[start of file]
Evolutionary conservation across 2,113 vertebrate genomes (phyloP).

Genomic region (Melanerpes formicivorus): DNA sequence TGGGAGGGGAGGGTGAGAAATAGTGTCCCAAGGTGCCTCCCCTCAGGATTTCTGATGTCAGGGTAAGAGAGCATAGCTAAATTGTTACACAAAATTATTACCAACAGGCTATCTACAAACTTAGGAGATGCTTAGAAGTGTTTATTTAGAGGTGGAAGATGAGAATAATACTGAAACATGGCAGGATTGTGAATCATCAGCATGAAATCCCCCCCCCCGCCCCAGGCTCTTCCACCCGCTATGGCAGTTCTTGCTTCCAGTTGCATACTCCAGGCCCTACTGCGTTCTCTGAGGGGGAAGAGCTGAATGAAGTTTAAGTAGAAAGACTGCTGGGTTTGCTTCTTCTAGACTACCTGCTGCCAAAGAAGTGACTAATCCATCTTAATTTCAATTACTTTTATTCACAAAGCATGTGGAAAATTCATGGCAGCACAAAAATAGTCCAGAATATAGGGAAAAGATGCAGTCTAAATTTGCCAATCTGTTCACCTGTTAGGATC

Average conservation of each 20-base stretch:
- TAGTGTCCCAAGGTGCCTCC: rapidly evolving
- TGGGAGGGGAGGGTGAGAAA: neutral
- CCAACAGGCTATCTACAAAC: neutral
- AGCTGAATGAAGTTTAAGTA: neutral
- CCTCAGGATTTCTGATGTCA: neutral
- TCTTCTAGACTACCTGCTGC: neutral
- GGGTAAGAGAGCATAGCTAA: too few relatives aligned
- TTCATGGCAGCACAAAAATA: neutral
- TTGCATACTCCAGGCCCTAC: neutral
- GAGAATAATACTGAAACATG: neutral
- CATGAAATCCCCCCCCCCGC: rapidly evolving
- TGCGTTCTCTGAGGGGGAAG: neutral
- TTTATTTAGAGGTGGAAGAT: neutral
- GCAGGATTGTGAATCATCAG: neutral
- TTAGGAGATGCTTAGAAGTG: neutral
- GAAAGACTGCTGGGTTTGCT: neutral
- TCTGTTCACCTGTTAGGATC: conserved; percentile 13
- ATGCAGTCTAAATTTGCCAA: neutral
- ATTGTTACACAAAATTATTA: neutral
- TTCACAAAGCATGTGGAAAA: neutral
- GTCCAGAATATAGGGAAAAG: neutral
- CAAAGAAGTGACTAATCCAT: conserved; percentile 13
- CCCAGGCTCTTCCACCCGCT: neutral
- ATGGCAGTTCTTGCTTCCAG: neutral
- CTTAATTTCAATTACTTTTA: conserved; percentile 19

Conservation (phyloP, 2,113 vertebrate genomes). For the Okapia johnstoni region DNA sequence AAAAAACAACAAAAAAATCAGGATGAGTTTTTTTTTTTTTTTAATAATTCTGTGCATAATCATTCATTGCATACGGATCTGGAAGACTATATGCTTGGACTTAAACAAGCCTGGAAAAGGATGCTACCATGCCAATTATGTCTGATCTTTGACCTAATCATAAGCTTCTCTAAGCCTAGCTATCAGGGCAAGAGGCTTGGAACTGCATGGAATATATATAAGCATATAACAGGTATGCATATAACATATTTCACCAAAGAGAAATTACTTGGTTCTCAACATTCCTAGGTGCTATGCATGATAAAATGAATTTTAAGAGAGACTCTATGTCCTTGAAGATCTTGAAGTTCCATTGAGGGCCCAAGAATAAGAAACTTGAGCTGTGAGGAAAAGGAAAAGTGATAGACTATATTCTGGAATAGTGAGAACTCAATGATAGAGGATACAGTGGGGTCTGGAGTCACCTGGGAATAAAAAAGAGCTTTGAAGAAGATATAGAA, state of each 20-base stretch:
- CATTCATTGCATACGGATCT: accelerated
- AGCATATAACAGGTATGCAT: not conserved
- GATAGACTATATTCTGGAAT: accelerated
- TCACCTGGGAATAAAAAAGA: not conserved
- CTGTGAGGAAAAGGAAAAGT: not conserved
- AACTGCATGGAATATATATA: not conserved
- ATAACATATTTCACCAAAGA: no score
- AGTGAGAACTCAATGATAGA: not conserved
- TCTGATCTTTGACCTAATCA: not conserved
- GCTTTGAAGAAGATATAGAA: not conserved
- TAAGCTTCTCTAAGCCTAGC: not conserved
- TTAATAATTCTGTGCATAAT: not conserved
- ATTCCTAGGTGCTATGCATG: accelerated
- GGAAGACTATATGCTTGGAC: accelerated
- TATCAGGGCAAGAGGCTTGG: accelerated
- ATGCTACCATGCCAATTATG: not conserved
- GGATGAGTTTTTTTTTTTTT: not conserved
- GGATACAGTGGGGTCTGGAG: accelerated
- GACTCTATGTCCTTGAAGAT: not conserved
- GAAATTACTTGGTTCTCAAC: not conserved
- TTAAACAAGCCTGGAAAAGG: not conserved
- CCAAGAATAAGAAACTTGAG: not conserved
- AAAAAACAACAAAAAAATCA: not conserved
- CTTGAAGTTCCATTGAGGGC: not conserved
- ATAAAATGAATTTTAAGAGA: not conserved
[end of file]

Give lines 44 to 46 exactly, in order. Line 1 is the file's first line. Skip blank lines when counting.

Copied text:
- TATCAGGGCAAGAGGCTTGG: accelerated
- ATGCTACCATGCCAATTATG: not conserved
- GGATGAGTTTTTTTTTTTTT: not conserved